twietee

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    #9
    What's a White Elephant? Some second hand collection thing?
     
  10. aaronvan Suspended

    aaronvan

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    #10
  11. JamesMike macrumors demi-god

    JamesMike

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    #11
    Someone else may find it a worthy gift, it looks like a handmade item which is nice.
     
  12. mscriv macrumors 601

    mscriv

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    #12
    I can't tell how big it is from your picture, but it reminds me of a drink coaster set my sister used to have.
     
  13. Scepticalscribe Contributor

    Scepticalscribe

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    #13
    Agreed, and very good idea.

    I have seen such things used as coasters of plates of nice cake, or some such.

    Granted, to a certain extent, it could be seen as a bit old fashioned, but it does look hand made, - the sort of hand made that requires considerable skill and experience - those stitches don't look easy - and quite nice.
     
  14. LizKat macrumors 68040

    LizKat

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    #14
    Usually crocheted ornaments like that are made for Christmas ornaments, and hung with thin metallic-covered thread in a window or on Christmas tree, balcony railings overlooking a great room etc. My sister used to make them year round when she had time, while she was still dairy farming, to have extra money for the holidays. She'd starch and dry them so they would hold shape well, then put them on little squares of cardboard she had wrapped in seasonal foil, overwrap with plastic film and I'd sell them for her at my workplace in New York back in the 90s. They got scarfed up for 3 or 4 bucks apiece back then; she had all different sorts of patterns for them.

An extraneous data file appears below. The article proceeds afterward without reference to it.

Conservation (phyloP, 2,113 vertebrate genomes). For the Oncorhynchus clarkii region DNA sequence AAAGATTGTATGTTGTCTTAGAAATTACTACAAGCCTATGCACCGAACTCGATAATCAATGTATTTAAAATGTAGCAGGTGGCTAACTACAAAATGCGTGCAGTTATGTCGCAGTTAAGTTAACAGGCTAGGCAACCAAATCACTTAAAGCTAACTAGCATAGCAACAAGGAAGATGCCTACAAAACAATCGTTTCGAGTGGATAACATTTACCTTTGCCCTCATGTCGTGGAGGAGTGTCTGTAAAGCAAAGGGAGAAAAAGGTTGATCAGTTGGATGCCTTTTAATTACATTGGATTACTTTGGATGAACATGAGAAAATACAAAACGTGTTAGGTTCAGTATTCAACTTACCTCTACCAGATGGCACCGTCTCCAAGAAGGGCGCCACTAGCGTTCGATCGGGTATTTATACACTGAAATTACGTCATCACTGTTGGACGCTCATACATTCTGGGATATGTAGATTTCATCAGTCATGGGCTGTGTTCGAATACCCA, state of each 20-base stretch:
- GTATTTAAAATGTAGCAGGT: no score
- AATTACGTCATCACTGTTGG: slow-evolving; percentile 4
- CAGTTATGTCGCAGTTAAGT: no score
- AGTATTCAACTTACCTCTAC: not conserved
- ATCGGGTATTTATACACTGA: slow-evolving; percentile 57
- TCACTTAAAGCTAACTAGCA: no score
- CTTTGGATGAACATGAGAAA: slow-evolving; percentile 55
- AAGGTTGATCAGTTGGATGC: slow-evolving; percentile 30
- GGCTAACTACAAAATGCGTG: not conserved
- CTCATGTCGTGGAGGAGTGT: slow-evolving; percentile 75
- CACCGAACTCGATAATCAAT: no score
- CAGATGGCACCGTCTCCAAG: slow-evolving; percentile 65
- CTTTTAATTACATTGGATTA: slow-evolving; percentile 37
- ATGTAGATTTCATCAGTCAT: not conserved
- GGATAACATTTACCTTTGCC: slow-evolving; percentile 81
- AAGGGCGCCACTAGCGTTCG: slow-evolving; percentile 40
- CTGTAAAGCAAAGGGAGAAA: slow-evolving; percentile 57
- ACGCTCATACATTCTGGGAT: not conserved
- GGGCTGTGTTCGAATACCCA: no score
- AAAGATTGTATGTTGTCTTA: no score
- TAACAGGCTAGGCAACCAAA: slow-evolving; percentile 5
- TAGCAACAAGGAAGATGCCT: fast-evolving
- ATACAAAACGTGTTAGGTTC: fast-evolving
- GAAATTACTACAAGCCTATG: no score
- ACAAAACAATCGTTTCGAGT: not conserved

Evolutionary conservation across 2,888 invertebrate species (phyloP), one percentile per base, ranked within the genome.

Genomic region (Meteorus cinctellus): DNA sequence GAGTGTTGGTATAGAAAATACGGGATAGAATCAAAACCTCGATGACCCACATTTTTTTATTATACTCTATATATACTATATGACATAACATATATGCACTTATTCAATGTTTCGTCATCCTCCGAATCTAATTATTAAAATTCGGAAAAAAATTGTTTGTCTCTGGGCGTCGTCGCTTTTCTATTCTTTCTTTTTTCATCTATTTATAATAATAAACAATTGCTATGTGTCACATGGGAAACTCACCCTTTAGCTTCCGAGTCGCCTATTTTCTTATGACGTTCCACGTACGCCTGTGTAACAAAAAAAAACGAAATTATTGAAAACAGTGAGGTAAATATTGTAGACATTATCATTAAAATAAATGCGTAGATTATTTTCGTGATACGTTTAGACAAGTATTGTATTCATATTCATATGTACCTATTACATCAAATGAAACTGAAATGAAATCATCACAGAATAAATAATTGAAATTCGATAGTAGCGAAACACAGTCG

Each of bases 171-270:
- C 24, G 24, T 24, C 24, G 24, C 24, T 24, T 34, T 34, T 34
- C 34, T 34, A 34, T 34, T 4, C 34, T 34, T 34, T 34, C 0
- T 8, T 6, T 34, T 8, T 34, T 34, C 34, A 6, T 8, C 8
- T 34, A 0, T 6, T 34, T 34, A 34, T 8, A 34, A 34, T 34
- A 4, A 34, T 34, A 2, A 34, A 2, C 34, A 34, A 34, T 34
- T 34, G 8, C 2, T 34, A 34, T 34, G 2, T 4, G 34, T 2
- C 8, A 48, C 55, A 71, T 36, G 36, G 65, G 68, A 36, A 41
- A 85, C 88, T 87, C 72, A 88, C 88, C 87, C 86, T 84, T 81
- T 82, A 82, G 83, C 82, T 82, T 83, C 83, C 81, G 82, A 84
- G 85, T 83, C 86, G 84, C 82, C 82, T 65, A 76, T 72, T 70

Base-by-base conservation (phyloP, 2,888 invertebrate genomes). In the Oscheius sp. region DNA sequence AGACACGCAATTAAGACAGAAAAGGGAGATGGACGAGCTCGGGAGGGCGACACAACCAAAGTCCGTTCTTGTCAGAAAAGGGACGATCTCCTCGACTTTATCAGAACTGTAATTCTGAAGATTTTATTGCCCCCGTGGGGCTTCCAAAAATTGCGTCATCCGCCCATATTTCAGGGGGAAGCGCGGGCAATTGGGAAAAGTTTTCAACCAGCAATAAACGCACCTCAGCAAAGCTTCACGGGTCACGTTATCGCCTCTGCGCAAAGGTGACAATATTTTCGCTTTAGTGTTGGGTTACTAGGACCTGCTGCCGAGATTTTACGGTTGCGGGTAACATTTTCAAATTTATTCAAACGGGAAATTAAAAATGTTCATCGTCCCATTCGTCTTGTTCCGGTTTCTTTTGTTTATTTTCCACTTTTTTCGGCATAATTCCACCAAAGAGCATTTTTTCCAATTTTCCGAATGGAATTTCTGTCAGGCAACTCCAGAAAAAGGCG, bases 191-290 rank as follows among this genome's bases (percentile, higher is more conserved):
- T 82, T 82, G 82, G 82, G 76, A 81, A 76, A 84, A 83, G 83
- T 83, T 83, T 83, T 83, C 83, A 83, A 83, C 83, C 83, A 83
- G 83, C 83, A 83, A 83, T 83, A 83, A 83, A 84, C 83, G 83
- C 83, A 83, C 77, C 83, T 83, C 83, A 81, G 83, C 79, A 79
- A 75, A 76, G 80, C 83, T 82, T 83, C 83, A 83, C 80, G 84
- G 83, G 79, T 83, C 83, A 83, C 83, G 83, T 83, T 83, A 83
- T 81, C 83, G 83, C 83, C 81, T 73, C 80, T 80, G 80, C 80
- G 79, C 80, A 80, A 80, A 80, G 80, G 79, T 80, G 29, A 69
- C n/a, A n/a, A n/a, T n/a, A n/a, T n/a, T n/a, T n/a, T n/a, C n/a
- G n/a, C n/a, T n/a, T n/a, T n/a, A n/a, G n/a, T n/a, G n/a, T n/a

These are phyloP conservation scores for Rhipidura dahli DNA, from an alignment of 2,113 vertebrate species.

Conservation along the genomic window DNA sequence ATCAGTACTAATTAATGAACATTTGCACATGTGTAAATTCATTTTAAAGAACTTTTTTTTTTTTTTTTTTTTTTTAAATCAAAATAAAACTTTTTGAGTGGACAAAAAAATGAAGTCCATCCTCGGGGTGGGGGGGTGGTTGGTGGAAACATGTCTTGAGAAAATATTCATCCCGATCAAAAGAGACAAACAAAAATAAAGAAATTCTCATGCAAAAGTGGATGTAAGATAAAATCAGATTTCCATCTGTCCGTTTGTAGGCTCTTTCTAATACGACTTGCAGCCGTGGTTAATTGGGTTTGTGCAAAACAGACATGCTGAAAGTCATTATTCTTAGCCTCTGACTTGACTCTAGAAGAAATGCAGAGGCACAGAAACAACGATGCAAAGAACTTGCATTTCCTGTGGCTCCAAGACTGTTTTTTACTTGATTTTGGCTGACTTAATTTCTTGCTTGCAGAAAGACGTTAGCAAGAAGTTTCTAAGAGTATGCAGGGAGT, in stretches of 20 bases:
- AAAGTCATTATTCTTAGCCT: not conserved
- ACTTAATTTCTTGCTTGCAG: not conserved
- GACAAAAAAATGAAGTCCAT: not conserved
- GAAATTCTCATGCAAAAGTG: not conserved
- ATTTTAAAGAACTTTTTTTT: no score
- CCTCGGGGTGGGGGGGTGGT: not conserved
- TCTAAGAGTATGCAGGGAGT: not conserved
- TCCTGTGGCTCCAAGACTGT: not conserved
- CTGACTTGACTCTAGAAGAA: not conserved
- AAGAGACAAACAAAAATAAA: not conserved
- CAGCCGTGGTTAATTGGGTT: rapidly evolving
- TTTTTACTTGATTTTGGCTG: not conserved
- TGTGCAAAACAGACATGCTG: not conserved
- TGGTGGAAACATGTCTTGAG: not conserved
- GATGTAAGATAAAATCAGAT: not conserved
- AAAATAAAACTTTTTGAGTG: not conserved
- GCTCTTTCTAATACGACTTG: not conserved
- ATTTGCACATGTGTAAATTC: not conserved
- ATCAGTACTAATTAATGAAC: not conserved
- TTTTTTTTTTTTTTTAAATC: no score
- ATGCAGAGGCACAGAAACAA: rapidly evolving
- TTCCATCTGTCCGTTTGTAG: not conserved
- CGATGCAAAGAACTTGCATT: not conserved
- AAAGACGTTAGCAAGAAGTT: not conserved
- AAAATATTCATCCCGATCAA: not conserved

15. A.Goldberg macrumors 68000

    A.Goldberg

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    #15
    My (Jewish) family only started decorating for Christmas 5-10 years ago and we have amassed more ornaments than can fit on a 10'+ tree... Which of course provided the necessity to move to buying an additional tree every year... And we still have leftover ornaments. There's no generic of ornaments, they all have some sort of significance. Also note finding a single tree alone typically involved at least 3hrs of hunting through Christmas tree farms to get the right tree.

    This all stemmed out of my dad throwing company "Holiday"/Christmas parties. But now we're known as the Jewish family with the best Christmas tree. Even my Christian friends and relatives seem to resort to fake trees or tiny things that can easily be managed.

    Point being save it for your Christmas tree. When you put it up it will be a reminder of the gift of kindness.
     
  16. Scepticalscribe Contributor

    Scepticalscribe

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    #16
    That is a great idea, practical, decent and generous at the same time.
     
  17. Roller macrumors 68020

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    Jun 25, 2003
    #17
    I was going to advise the OP to definitively identify the gift before tossing it in the trash or giving it away. I wouldn't want to do that only to eventually hear that it was a valuable artifact that was auctioned for a huge sum by the person who acquired it.

    That's highly unlikely, of course. However, I would still recommend keeping it. If nothing else, it will remind the OP of the act that prompted an elderly nun to repay an act of kindness with a gift. I know that it sounds sappy, but that may be worth a lot. I hold on to some old things for that very reason.
     
  18. Huntn macrumors G5

    Huntn

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    #18
    Did she give you a doily? :) If you don't know someone who might want it, Good Will.